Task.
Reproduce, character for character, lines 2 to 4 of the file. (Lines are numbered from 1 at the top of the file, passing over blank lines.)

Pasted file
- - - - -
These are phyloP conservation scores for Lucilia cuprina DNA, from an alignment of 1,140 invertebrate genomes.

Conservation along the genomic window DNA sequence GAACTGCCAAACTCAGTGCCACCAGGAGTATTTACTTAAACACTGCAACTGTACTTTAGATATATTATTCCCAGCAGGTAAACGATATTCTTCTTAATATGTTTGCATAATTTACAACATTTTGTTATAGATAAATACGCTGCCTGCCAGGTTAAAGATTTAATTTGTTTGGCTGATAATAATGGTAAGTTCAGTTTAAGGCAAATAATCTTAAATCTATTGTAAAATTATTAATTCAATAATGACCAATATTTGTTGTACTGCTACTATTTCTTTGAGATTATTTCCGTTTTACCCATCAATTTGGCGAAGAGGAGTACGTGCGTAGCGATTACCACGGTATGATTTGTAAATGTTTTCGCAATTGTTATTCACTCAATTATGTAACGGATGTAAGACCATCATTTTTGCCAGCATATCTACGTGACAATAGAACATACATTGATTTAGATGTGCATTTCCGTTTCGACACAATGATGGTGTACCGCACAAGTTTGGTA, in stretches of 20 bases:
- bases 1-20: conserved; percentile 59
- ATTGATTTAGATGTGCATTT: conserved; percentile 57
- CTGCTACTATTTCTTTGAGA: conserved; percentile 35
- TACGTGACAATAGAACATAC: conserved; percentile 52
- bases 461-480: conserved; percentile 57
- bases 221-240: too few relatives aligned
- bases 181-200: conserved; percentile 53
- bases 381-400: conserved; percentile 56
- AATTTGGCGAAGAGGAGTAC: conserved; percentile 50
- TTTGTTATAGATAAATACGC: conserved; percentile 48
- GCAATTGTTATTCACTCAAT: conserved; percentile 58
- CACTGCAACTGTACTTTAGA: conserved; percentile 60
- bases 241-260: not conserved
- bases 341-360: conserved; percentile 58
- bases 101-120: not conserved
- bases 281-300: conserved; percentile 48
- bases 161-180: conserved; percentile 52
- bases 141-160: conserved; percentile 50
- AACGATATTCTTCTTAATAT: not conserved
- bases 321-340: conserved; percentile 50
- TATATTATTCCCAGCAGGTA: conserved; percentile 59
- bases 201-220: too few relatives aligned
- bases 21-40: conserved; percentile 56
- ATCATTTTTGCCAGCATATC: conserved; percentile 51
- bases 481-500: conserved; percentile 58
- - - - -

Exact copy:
Conservation along the genomic window DNA sequence GAACTGCCAAACTCAGTGCCACCAGGAGTATTTACTTAAACACTGCAACTGTACTTTAGATATATTATTCCCAGCAGGTAAACGATATTCTTCTTAATATGTTTGCATAATTTACAACATTTTGTTATAGATAAATACGCTGCCTGCCAGGTTAAAGATTTAATTTGTTTGGCTGATAATAATGGTAAGTTCAGTTTAAGGCAAATAATCTTAAATCTATTGTAAAATTATTAATTCAATAATGACCAATATTTGTTGTACTGCTACTATTTCTTTGAGATTATTTCCGTTTTACCCATCAATTTGGCGAAGAGGAGTACGTGCGTAGCGATTACCACGGTATGATTTGTAAATGTTTTCGCAATTGTTATTCACTCAATTATGTAACGGATGTAAGACCATCATTTTTGCCAGCATATCTACGTGACAATAGAACATACATTGATTTAGATGTGCATTTCCGTTTCGACACAATGATGGTGTACCGCACAAGTTTGGTA, in stretches of 20 bases:
- bases 1-20: conserved; percentile 59
- ATTGATTTAGATGTGCATTT: conserved; percentile 57